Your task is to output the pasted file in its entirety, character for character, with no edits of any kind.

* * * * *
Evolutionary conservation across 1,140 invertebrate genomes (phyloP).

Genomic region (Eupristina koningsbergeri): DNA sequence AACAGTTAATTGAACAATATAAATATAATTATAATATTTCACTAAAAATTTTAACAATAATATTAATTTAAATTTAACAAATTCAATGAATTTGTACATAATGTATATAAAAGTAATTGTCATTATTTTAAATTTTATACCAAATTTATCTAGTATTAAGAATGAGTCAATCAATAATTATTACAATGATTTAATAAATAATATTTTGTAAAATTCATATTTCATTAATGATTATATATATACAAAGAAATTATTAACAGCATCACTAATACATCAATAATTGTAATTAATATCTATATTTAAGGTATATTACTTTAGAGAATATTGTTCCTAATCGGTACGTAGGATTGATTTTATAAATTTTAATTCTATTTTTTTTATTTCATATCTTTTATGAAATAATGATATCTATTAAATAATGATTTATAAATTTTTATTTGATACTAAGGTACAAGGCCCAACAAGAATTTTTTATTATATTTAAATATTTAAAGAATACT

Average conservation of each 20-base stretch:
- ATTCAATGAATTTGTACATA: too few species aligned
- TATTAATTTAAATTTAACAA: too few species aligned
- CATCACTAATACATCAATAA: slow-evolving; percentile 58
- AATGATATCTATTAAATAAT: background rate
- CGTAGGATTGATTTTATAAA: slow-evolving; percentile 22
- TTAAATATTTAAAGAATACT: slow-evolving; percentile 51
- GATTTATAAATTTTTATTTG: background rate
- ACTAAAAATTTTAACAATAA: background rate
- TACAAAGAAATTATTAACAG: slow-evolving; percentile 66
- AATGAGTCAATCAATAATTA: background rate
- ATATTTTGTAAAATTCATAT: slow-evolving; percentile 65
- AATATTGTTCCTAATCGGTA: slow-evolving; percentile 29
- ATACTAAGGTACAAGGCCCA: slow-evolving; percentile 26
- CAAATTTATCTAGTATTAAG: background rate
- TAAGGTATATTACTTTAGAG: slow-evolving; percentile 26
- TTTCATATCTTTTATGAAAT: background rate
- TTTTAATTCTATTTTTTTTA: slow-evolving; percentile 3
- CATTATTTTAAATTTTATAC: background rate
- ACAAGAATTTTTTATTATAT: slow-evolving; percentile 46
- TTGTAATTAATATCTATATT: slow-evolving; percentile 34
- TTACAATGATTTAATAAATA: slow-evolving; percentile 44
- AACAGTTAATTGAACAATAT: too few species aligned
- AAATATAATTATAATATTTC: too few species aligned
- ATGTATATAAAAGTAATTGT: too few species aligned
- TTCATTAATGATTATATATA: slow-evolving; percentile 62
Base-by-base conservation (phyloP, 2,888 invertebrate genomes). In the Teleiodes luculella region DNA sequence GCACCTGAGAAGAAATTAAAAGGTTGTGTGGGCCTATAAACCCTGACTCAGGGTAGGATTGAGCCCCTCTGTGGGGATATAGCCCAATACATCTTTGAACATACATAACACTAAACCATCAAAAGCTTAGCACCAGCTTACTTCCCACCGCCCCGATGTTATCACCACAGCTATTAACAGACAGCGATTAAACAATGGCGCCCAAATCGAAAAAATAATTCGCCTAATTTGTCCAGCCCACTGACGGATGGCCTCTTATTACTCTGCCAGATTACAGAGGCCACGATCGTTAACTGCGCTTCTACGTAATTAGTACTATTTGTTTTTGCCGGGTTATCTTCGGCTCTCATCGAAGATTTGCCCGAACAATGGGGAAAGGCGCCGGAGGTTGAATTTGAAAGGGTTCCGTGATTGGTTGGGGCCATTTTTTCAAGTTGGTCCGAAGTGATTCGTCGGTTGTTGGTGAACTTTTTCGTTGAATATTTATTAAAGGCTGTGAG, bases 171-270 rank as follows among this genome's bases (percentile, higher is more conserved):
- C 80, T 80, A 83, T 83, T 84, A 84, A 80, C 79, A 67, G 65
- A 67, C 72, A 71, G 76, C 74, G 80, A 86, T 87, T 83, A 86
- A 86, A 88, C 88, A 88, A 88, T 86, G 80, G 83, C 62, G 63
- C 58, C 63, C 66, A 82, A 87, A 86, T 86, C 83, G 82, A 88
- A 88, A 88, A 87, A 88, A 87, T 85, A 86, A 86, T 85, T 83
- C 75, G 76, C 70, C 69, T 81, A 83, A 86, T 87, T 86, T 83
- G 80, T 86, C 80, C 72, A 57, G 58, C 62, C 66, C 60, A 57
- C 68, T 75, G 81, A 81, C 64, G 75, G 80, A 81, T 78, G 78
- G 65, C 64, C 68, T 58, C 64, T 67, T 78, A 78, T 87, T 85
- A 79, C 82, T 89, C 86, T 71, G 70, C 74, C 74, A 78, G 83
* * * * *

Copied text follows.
Evolutionary conservation across 1,140 invertebrate genomes (phyloP).

Genomic region (Eupristina koningsbergeri): DNA sequence AACAGTTAATTGAACAATATAAATATAATTATAATATTTCACTAAAAATTTTAACAATAATATTAATTTAAATTTAACAAATTCAATGAATTTGTACATAATGTATATAAAAGTAATTGTCATTATTTTAAATTTTATACCAAATTTATCTAGTATTAAGAATGAGTCAATCAATAATTATTACAATGATTTAATAAATAATATTTTGTAAAATTCATATTTCATTAATGATTATATATATACAAAGAAATTATTAACAGCATCACTAATACATCAATAATTGTAATTAATATCTATATTTAAGGTATATTACTTTAGAGAATATTGTTCCTAATCGGTACGTAGGATTGATTTTATAAATTTTAATTCTATTTTTTTTATTTCATATCTTTTATGAAATAATGATATCTATTAAATAATGATTTATAAATTTTTATTTGATACTAAGGTACAAGGCCCAACAAGAATTTTTTATTATATTTAAATATTTAAAGAATACT

Average conservation of each 20-base stretch:
- ATTCAATGAATTTGTACATA: too few species aligned
- TATTAATTTAAATTTAACAA: too few species aligned
- CATCACTAATACATCAATAA: slow-evolving; percentile 58
- AATGATATCTATTAAATAAT: background rate
- CGTAGGATTGATTTTATAAA: slow-evolving; percentile 22
- TTAAATATTTAAAGAATACT: slow-evolving; percentile 51
- GATTTATAAATTTTTATTTG: background rate
- ACTAAAAATTTTAACAATAA: background rate
- TACAAAGAAATTATTAACAG: slow-evolving; percentile 66
- AATGAGTCAATCAATAATTA: background rate
- ATATTTTGTAAAATTCATAT: slow-evolving; percentile 65
- AATATTGTTCCTAATCGGTA: slow-evolving; percentile 29
- ATACTAAGGTACAAGGCCCA: slow-evolving; percentile 26
- CAAATTTATCTAGTATTAAG: background rate
- TAAGGTATATTACTTTAGAG: slow-evolving; percentile 26
- TTTCATATCTTTTATGAAAT: background rate
- TTTTAATTCTATTTTTTTTA: slow-evolving; percentile 3
- CATTATTTTAAATTTTATAC: background rate
- ACAAGAATTTTTTATTATAT: slow-evolving; percentile 46
- TTGTAATTAATATCTATATT: slow-evolving; percentile 34
- TTACAATGATTTAATAAATA: slow-evolving; percentile 44
- AACAGTTAATTGAACAATAT: too few species aligned
- AAATATAATTATAATATTTC: too few species aligned
- ATGTATATAAAAGTAATTGT: too few species aligned
- TTCATTAATGATTATATATA: slow-evolving; percentile 62
Base-by-base conservation (phyloP, 2,888 invertebrate genomes). In the Teleiodes luculella region DNA sequence GCACCTGAGAAGAAATTAAAAGGTTGTGTGGGCCTATAAACCCTGACTCAGGGTAGGATTGAGCCCCTCTGTGGGGATATAGCCCAATACATCTTTGAACATACATAACACTAAACCATCAAAAGCTTAGCACCAGCTTACTTCCCACCGCCCCGATGTTATCACCACAGCTATTAACAGACAGCGATTAAACAATGGCGCCCAAATCGAAAAAATAATTCGCCTAATTTGTCCAGCCCACTGACGGATGGCCTCTTATTACTCTGCCAGATTACAGAGGCCACGATCGTTAACTGCGCTTCTACGTAATTAGTACTATTTGTTTTTGCCGGGTTATCTTCGGCTCTCATCGAAGATTTGCCCGAACAATGGGGAAAGGCGCCGGAGGTTGAATTTGAAAGGGTTCCGTGATTGGTTGGGGCCATTTTTTCAAGTTGGTCCGAAGTGATTCGTCGGTTGTTGGTGAACTTTTTCGTTGAATATTTATTAAAGGCTGTGAG, bases 171-270 rank as follows among this genome's bases (percentile, higher is more conserved):
- C 80, T 80, A 83, T 83, T 84, A 84, A 80, C 79, A 67, G 65
- A 67, C 72, A 71, G 76, C 74, G 80, A 86, T 87, T 83, A 86
- A 86, A 88, C 88, A 88, A 88, T 86, G 80, G 83, C 62, G 63
- C 58, C 63, C 66, A 82, A 87, A 86, T 86, C 83, G 82, A 88
- A 88, A 88, A 87, A 88, A 87, T 85, A 86, A 86, T 85, T 83
- C 75, G 76, C 70, C 69, T 81, A 83, A 86, T 87, T 86, T 83
- G 80, T 86, C 80, C 72, A 57, G 58, C 62, C 66, C 60, A 57
- C 68, T 75, G 81, A 81, C 64, G 75, G 80, A 81, T 78, G 78
- G 65, C 64, C 68, T 58, C 64, T 67, T 78, A 78, T 87, T 85
- A 79, C 82, T 89, C 86, T 71, G 70, C 74, C 74, A 78, G 83